Hello Depression, My Old Fiend
So, it’s back.
It started a few weeks ago when I became clingy and my eating went haywire. My nightmares got worse and I began having panic attacks. I kept thinking it was just a phase, even as I lost enjoyment for all of my favorite hobbies.
I only called it for what it was when I realized I was hoping a suicide bomber would just destroy the bus I was on. I wasn’t actively seeking to end my life, but I definitely would have preferred being dead to being alive. It was at that moment that Depression sat down next to me, squeezed me tight and said: “Missed me?”
No, I really didn’t. In fact, I was hoping I’d never see it again, but there it was, smiling triumphantly to have caught me.
It’s a terrifying feeling to know I have another battle ahead of me. Yet, even though I have my moments of despair, I have this wild confidence inside of me that makes me smile.
The last time I fought Depression, I was almost alone. Like some desperate guerilla fighter escaping hostile territory, I managed to claw my way back to sanity against overwhelming odds. I had just started Krav Maga, and the strength it gave me mentally give me the courage to push through and get the help I needed.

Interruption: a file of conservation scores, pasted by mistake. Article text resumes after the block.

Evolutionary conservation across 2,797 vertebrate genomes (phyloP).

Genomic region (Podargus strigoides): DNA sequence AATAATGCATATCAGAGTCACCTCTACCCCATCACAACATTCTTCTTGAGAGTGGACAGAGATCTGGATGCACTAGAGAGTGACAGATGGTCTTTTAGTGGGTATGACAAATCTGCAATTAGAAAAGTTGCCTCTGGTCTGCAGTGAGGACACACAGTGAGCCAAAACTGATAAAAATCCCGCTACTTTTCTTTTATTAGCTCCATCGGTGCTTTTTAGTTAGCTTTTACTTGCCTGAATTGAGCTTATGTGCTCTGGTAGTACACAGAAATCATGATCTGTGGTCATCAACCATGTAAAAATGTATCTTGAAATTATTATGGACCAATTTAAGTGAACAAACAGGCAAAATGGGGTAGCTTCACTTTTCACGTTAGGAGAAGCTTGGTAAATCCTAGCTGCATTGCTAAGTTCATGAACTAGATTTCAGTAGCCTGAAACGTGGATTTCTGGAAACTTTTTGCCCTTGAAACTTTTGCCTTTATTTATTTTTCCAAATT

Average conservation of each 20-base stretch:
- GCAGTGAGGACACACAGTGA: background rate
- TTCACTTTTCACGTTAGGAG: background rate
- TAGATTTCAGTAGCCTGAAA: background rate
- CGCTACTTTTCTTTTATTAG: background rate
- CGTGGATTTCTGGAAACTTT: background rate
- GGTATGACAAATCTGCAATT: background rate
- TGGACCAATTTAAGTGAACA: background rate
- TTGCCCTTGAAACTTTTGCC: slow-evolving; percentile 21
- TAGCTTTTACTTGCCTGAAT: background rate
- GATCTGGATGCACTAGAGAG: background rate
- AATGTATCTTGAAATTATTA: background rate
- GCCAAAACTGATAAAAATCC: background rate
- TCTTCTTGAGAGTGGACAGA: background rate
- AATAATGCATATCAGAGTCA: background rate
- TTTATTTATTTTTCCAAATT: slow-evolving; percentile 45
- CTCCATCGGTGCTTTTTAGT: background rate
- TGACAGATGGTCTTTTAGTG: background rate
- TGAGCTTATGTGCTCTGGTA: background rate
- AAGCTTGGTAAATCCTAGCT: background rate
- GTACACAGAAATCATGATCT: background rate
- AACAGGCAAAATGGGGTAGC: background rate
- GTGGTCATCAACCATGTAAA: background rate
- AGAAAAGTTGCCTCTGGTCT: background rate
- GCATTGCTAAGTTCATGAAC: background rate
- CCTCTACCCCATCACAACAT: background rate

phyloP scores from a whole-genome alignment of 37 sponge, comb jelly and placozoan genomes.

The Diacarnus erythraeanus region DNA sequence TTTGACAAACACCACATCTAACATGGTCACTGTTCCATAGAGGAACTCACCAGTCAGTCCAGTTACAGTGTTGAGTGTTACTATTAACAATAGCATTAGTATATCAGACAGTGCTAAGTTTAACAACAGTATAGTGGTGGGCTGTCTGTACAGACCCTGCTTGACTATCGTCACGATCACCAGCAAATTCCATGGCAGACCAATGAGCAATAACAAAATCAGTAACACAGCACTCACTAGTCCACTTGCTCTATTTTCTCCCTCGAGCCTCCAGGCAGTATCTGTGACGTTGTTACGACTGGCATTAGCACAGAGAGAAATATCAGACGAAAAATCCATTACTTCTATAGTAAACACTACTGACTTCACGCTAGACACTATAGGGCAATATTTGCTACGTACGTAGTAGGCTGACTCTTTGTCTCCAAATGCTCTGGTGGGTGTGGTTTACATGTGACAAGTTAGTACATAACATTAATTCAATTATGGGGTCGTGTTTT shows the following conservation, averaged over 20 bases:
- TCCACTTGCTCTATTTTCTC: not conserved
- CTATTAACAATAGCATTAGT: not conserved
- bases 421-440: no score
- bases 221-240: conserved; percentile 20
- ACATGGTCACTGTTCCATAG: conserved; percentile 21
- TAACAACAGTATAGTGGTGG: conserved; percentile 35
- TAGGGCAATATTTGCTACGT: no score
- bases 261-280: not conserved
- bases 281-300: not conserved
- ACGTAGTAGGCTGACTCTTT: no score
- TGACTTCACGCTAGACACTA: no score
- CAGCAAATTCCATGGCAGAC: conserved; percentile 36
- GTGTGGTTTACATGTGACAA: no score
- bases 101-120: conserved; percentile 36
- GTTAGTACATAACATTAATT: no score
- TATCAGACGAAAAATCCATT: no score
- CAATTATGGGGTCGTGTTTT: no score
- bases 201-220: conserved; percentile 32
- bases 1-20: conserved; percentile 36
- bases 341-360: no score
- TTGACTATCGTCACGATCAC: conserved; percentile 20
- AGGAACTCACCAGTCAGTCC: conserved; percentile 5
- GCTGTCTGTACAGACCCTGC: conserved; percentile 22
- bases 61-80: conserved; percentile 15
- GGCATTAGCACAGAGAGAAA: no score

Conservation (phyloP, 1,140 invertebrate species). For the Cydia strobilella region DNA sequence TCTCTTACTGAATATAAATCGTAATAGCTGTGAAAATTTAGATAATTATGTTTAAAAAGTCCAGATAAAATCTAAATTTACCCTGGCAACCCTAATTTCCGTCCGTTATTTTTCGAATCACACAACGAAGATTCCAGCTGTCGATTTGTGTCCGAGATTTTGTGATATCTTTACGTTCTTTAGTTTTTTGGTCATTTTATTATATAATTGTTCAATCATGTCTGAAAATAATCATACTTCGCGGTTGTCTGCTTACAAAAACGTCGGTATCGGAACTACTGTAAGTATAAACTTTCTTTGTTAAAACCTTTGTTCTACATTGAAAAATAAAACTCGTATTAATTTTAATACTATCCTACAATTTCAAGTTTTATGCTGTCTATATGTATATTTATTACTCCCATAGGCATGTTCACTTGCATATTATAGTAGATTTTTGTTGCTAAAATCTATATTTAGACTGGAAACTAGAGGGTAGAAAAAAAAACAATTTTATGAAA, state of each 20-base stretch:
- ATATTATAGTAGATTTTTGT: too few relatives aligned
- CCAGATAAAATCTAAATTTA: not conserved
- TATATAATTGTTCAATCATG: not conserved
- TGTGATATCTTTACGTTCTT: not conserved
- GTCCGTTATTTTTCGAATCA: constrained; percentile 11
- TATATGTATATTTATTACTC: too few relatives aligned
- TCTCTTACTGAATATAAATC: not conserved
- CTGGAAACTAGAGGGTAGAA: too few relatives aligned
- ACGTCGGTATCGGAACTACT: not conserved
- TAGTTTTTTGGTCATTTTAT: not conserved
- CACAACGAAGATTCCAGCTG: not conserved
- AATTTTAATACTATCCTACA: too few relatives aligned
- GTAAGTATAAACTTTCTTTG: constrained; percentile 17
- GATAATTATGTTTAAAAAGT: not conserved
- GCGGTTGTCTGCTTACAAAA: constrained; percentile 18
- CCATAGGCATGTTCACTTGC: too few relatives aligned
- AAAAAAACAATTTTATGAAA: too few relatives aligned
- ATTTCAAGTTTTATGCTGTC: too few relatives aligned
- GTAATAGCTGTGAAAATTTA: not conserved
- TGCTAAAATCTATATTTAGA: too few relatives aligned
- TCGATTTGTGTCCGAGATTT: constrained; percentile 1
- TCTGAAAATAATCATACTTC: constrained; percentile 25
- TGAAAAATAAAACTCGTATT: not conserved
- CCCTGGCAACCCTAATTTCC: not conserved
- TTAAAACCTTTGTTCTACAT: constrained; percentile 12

This time, I’m not alone at all. I’m surrounded by the most wonderful friends a person can have, who have given me unconditional support and love. Their hugs, their kind words, their jokes, their advice, their time, I’m humbled and grateful for everything they do for me.
They remind me that I will succeed and I am stronger than I ever imagined.
Yes, I’m scared and I’m feeling a lot of pain. I’m hearing the voices inside me telling me how worthless I am, how no one likes me, how I should just give up. I’m struggling with my diet and I’m really finding it hard to get work done. I’m a mess emotionally, exhausted from the psychological weight on my shoulders.
All that has changed is, I know I can fight through the worst of life. So what is Depression is bigger and stronger than me? After over 600 Krav Maga classes, fighting from the position of the underdog is natural to me. I have learned how to work hard and challenge myself, and I’m ready for a fight.
When I feel like I can’t go on, I have people all around me willing to help me and who will fight alongside me, while I find the treatment that will restore my joy back to me.
Depression is still there, looking smug as it squeezes me tight. I smile back and say “I look forward to missing you again.”
It’s not a threat. It’s a promise.